There's an inventory drought! There's no inventory! It's too hard to get enough inventory in the long tail! I don't want that inventory! It's enough to drive any media planner back to running static gifs.
"There's no question there's a lot more inventory out there," Yahoo's Chief Sales Officer, Wenda Harris Millard, told a UBS global media conference in December. "And since the explosion of user-generated content, there's a lot of inventory."
So which is it? Fortunately for media planners, Millard is correct. There is a lot of inventory available. However, we all face the same challenge of finding "viable" video inventory for our media plans -- not just volume, but the type of video content that we want our brands associated with. Even more fortunate for media planners, this isn't a new problem.
Today, brands want reassurances that their ads won't run next to questionable content, no matter how it may be targeted. Unmonitored user-generated content offers low-cost, low-value inventory, but presents a higher level of risk to media buyers. When bottom dollar CPC is the goal, a blind ROS buy makes a lot of sense. But for brand-oriented marketers seeking more, delivering high-quality impressions is a top priority.
Just below the household names like Yahoo, ESPN, iVillage and CNN, and delivering significantly more traffic than Joe's Blog, lie the publishers that make up the "mid tail."
The mid-tail publishers represent the sweet spot for advertisers trying to squeeze every last penny out of their ROI. They deliver high quality, contextually relevant content without the marked up CPMs of premium, and often oversold, publishers and channels. The simple economics of supply and demand can push the CPMs of the most recognizable and sought-after video channels out of the reach of ROI-driven marketers. However, the mid-tail provides reputable brand-name content without the luxury-brand price tag.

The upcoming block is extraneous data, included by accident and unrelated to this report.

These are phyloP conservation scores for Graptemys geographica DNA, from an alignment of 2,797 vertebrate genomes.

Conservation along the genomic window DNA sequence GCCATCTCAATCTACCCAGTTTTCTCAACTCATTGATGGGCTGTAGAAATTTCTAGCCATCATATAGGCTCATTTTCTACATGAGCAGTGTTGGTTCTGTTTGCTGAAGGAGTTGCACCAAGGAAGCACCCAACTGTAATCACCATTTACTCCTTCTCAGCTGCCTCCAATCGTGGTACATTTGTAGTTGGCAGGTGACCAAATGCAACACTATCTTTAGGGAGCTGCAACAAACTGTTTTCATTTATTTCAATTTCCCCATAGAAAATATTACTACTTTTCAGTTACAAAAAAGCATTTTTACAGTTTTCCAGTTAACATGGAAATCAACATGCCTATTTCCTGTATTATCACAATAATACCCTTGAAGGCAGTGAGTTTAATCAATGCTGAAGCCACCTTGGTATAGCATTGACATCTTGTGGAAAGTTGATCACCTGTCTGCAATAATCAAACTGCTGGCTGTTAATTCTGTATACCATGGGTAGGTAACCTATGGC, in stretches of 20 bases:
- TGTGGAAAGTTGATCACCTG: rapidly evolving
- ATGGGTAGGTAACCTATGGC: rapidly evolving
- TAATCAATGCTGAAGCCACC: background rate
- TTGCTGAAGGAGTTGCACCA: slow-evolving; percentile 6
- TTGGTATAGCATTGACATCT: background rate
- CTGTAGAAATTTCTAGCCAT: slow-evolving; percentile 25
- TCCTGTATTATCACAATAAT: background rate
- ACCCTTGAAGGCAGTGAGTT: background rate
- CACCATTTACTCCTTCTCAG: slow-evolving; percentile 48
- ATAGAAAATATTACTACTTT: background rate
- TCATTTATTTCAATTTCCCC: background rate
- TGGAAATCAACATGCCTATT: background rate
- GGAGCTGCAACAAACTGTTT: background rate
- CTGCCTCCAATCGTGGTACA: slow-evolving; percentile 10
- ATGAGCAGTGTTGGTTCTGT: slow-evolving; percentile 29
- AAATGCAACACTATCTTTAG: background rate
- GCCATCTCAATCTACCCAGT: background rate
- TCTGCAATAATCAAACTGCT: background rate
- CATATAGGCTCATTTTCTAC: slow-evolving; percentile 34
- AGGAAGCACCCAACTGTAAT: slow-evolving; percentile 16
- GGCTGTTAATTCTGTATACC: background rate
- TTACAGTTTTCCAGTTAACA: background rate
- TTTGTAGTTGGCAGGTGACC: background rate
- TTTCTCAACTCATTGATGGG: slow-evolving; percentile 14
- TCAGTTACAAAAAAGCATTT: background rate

For years, ad networks have done the heavy lifting for media planners -- finding massive amounts of inventory, categorizing it into channels, and making it readily available to buyers on a grand scale. But today's ad networks are no longer clearinghouses for remnant inventory. The top networks have developed into specialized, strategic partners bringing expertise and consultative services to their clients, who are continually faced with one obstacle or another.
In fact, one of the most important functions an ad network (or rep firm) can perform for a brand is finding and securing the best possible content to associate their ads with. Even more so when it comes to rummaging through the sea of video content flooding the Web daily.
As media planners and buyers already know, the new breed of premium, specialized ad networks have been doing their homework. These networks understand the challenges facing marketers and are finding solutions -- and inventory -- for them.
Beyond viral and user-generated video, there is an explosion of professionally produced content appearing daily on an equally impressive number of broadband video channels. Sites like Ruckus and ManiaTV offer vast amounts of video without the premium label and without being overrun with user-generated silliness. Ripe.TV offers sports, music and beautiful women, perfect for extending your "Men 18-34" buy. LX.TV covers food, nightlife, style, health and other channels targeting the uber-hip, mostly in Vegas, New York and Los Angeles, while Boston.TV does the same for... Boston. How-to sites, like ExpoTV, VideoJug and ExpertVillage, have videos that explain practically anything you'd need to know. How many of these sites are part of your day-to-day discussion of media buys?
As marketers struggle to implement their video strategies, whether they include viral, syndication, podcasting, or any other means of leveraging video, planners and buyers should do what they've always done in a pinch: turn to the experts for help. They've helped you with your gifs. They've helped you with your rich media. And they'll help you get the most out of the burgeoning new medium of video advertising.
In an interview with the Associated Press discussing the wide range of video available on the web, Jupiter analyst Joe Laszlo said it best: "In the middle is where things get interesting."